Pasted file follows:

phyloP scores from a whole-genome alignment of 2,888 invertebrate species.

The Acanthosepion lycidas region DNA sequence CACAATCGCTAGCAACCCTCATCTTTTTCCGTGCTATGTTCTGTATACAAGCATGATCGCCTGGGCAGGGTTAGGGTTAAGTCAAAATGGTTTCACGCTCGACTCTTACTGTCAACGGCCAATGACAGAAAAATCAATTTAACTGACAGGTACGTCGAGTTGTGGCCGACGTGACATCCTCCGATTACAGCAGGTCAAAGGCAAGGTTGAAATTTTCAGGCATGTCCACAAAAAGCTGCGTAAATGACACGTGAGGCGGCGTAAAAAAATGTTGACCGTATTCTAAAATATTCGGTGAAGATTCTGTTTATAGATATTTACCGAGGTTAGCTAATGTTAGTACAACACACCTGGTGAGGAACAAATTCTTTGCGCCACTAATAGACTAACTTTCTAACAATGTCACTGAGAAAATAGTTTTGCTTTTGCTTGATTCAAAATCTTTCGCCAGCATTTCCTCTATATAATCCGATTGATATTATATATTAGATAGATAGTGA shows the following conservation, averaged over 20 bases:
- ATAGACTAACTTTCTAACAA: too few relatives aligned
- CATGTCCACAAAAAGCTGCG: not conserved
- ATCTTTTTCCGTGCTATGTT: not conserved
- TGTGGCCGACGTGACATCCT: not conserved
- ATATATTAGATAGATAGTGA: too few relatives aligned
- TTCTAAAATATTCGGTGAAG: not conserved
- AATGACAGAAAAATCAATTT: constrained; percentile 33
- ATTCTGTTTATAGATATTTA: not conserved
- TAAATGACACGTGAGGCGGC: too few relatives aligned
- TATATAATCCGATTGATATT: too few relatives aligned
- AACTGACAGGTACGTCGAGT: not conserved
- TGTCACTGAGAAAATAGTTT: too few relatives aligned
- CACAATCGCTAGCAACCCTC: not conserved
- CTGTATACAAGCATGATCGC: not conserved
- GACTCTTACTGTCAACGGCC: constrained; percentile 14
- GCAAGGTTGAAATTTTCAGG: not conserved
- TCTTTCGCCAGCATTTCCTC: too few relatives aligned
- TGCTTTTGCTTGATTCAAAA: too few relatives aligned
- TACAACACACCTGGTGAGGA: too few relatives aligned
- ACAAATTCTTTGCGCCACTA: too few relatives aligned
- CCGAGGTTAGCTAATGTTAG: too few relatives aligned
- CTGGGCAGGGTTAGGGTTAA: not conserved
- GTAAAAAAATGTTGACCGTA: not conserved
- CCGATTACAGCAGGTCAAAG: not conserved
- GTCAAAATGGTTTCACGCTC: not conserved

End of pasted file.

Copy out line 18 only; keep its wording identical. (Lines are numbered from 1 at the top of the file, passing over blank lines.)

- GCAAGGTTGAAATTTTCAGG: not conserved